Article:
History and Origin: originating in Mexico and dates back more than 3000 years. Considered a national treasure in Mexico. Name is derived from the Aztec god Xolotl -the god of lightning and death and the Aztec word for dog-itzcuintli Also referred to as the Mexican Hairless dog. Archeological sites indicate that the dogs were often sacrificed and buried with their owner to assist them in their journey to the afterworld. Recognized by AKC in 2011. Name pronounced: show-low-eats-queent-lee

General Appearance: streamlined and elegant, muscular, strong and very athletic. Non coated variety is most recognizable but may also be coated and both can be found in the same litter.  Breed has three recognized sizes: toy, miniature, and standard.  Body is longer than tall and legs are long. Well sprung ribs, level back line, almond shaped eyes may be yellow to brown in colour . Ears large and erect. Size: toy 10-14 inches, miniature 14-18 inches standard 18-23 inches.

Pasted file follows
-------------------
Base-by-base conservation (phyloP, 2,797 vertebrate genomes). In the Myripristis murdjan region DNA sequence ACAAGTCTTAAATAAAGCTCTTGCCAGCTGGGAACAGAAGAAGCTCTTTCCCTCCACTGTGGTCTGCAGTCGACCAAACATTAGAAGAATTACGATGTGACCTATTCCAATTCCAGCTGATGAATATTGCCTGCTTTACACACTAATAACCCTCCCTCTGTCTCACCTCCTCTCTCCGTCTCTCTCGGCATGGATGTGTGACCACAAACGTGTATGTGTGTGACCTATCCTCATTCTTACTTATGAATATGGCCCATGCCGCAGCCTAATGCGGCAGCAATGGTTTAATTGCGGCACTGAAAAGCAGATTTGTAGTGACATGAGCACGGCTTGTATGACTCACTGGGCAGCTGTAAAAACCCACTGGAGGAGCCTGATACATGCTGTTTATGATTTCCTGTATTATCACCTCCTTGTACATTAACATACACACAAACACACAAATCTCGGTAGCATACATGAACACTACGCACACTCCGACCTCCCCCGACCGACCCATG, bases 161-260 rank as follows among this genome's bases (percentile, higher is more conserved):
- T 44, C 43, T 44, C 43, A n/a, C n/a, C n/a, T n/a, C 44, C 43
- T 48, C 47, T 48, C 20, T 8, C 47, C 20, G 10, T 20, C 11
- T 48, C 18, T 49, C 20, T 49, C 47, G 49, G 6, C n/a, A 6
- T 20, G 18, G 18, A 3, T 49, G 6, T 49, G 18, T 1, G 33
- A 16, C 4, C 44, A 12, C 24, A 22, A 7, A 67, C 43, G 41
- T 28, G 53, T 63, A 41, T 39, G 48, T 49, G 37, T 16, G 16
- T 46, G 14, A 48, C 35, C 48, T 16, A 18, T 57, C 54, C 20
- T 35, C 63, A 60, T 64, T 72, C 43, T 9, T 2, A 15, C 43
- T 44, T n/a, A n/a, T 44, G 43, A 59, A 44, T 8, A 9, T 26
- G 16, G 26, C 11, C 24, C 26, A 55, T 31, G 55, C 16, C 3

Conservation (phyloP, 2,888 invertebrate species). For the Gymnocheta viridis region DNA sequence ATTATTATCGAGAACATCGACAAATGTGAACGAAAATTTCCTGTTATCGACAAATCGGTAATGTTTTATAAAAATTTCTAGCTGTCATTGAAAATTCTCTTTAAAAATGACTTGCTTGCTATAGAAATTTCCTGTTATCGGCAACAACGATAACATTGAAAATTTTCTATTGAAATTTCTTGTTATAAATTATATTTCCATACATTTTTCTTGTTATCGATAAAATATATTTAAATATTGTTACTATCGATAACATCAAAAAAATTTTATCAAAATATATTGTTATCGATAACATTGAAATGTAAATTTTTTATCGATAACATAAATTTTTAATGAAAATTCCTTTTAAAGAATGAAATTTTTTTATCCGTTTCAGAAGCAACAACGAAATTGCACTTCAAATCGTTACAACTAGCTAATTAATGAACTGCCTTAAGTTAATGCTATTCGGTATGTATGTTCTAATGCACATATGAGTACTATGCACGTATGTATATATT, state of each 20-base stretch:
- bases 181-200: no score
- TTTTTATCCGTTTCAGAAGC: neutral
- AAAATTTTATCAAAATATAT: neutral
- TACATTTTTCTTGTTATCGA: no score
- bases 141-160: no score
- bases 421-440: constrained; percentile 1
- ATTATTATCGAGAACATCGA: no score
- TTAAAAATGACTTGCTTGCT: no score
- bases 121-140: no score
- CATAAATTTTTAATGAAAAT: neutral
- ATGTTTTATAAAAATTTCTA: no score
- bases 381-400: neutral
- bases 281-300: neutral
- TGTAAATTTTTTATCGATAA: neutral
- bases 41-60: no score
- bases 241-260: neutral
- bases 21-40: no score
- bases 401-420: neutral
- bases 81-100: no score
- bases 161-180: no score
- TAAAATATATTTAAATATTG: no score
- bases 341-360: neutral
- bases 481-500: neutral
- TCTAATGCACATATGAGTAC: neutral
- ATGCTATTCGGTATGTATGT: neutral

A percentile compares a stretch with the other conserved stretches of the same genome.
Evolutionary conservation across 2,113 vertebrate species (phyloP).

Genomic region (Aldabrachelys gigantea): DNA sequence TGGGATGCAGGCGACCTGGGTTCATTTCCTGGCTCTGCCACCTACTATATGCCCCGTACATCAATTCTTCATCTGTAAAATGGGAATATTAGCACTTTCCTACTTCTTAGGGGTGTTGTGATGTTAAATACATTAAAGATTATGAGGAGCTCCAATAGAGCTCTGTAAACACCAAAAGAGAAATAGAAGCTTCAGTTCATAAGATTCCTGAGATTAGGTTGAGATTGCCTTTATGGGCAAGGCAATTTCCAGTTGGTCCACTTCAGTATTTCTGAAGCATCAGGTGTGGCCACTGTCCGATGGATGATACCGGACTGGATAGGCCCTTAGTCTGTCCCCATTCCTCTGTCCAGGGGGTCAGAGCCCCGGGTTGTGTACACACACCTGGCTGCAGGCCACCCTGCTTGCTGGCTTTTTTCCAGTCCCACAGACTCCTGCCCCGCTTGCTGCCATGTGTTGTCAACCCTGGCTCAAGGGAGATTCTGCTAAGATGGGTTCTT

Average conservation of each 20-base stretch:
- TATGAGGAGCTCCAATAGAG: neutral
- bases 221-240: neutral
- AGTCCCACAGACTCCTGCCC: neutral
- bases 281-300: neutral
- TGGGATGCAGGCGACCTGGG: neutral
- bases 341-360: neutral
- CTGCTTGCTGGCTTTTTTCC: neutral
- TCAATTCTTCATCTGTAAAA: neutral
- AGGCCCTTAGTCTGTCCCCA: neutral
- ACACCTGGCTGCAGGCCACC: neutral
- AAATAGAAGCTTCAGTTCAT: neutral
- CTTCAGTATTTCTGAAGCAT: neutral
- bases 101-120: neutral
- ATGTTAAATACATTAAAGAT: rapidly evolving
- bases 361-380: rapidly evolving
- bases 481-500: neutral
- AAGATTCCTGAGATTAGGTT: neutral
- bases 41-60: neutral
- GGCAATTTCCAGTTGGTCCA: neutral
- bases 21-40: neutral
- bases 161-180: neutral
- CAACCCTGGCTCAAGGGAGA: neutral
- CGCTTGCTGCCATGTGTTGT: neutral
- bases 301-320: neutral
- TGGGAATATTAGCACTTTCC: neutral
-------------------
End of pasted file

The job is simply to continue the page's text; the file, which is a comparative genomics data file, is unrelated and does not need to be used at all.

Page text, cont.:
Coat and Colour: Can be completely hairless or have a natural tuft of coarse hair on the head and neck, feet and tail. Skin feels smooth, supple and warm. Not wrinkled except on forehead when dog is alert. In coated type, short hair (fur) covers the entire body. Brush regularly. Colours are black, grey, red, liver, bronze and tan. Wide variety of colours are probable. Solid dark colour is most common.  Hairless type does not require any excessive lotions or additions to keep skin healthy and will require warmth protection in harsher cold weather.   

Training and Obedience: very intelligent and  can excel in various levels of  training and performance sports. Fast cat, sprinter or lure coursing, agility, rally and regular obedience would all be excellent forms of training for the xolo.

Activity: This breed requires long daily walks or a good run in a fenced back yard. Big ‘NO’ to dog parks. Able to jump high fences. Always alert and attentive.

Temperament: devoted companion, calm and adaptable house dog, great watch dog, loves family and children. Aloof with stangers. Considered a primitive breed, requiring extensive socialization.  

Interested puppy purchasers are encouraged to inquire about health clearances and can expect to receive detailed, honest information from responsible breeders.